Three women under pressure in Tokyo

Three women under pressure in Tokyo
Fecha de publicación: 
4 August 2021
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Competing in the Olympic Games is, actually, a huge accomplishment. Therefore, competing in Tokyo, amid this pandemic, has a double merit. Each athlete here lacks of proper training and suffers from psychological issues as a result of spending months in confinement.

Sportsmen and women are also shocked by the daily number of infected and dead people, the news on new outbreaks and COVID-19 strains…These are tough times for great athletes. To make matters worse, other pressures have wreaked havoc on them.



Racism against Naomi Osaka

An Australian woman residing in Japan confesses it was a brave decision made by the organizing committee to task her with the responsibility of lighting the Olympic flame. However, being the target of discrimination herself in the Land of the Rising Sun, she corrected herself and said: “It is not brave at all. It is the right thing to do. She is a great athlete. She is a wonderful girl and deserves this recognition,” she stated to the American media The NY Times.

The fact that a mixed-race woman, daughter of a Haitian-American father and a Japanese mother, who looks way different to the traditional look of Japanese girls, had the privilege to be the last athlete in carrying the Olympic torch, certainly caused controversy among fans. From then on, the racist machinery rolled on and reached its climax after the athlete, favorite to win considering her winning record, was defeated in the third round of the competition.

The social networks, that spider web that either saves you or sinks you, turned against her and absolutely racist and xenophobic comments went viral (pun intended) and the accomplice likes reached extraordinary numbers.

And she also received a low blow: the mental breakdown crisis that she had eventually referred to. Thus, we knew that people in Japan knew about robots and artificial intelligence, but talking about mental health is still taboo. It was asserted by Naoko Imoto, former Olympic athlete, specialist in education at UNICEF and consultant in gender parity for the Tokyo 2020 organizing committee.

The blockade against Laina Pérez

“A sudden cold ran through her,” she spent twenty minutes to make the first shot and tears dropped when she made the last one. The Cuban athlete won the gold medal in Lima 2019, but she could not attend any other official tournament since then, until now in Tokyo.

As the whole sports shooting team, Laina lacks proper training due to negative effects of the economical, commercial and financial blockade imposed by the U.S. against Cuba. That is why Meinardo Torres, the professor who checked on her when nerves played a dirty trick on her, had referred in an interview granted to the Cuban Agency News months ago to the very expensive electronic targets, which become more expensive as we cannot buy any in U.S. soil, the shortage of bullets for world-class shooters, or the visa refusals to compete in different preparatory events or training bases in that nation.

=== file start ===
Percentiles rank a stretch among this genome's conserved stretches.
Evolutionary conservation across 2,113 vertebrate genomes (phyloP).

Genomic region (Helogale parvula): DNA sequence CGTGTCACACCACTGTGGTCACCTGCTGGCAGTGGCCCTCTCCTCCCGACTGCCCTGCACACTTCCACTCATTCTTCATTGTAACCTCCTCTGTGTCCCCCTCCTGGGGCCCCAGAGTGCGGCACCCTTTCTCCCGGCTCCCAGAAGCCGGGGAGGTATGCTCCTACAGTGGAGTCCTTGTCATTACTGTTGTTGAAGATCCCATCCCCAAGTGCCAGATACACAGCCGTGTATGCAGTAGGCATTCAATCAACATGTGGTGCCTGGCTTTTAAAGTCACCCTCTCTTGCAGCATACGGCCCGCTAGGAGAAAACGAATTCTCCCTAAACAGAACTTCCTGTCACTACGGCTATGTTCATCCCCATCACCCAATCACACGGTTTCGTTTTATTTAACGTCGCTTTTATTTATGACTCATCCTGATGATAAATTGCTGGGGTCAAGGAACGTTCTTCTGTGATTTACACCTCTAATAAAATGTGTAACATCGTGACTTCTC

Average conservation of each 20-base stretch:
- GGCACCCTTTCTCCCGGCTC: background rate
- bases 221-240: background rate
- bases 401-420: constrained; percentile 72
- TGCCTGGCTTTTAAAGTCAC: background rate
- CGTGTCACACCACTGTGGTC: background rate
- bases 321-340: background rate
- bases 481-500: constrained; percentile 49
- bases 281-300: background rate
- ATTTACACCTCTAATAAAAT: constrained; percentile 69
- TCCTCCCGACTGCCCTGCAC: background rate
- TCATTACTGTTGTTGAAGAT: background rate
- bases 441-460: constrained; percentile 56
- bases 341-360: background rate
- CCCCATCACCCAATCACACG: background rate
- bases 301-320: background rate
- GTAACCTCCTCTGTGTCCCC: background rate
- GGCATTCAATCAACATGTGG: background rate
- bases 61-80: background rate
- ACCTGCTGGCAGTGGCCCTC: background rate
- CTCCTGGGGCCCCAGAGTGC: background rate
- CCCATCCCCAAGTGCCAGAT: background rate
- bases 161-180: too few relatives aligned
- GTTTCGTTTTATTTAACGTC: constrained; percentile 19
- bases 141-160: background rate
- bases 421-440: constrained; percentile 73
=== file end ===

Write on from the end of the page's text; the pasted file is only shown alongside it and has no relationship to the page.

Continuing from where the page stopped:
Laina makes no excuses. She only thinks about improving her execution. She is not going to give up because Cuban women do not give up. She has felt the support of the Cuban media, the fans and her teammates. She is a human being and her nerves collapsed, added to the pressure of COVID-19 and decades of U.S. blockade.


Simone Biles, is she finally free from depression?

Many believe so and we applaud the decision of the world’s best woman gymnast to withdraw from Tokyo 2020. The most important thing is her mental health, she has said. And her team backs her on Twitter.

However, what led this 24 years-old athlete to this point? The pressure of being a star athlete. The commitment to always rise to the occasion, to execute perfectly without flaws, self-demand and external demands in an industry that only see factory and products, where the flagship product cannot fail, regardless of whether he or she is a human being.

What lies ahead for her now? The best scenario would suggest that we could have learned to naturally distinguish the challenges of mental health of athletes. Then, it would somehow lead to a change in both sports and society, which see them as role models.

But today’s world is not so kind, much less if she is looked at as an investment. And I am afraid Simone’s future will be closer to publicists and sponsors than psychologists and therapists.

I wish optimists may be right and nothing would be more valuable than humanism and talent. I wish the bravery of these three women to keep on fighting for their dreams despite all the pressure can be powerful and enough. For the time being, Biles returned to the last finals of the competition…

Translated by Sergio A. Paneque Díaz / CubaSí Translation Staff

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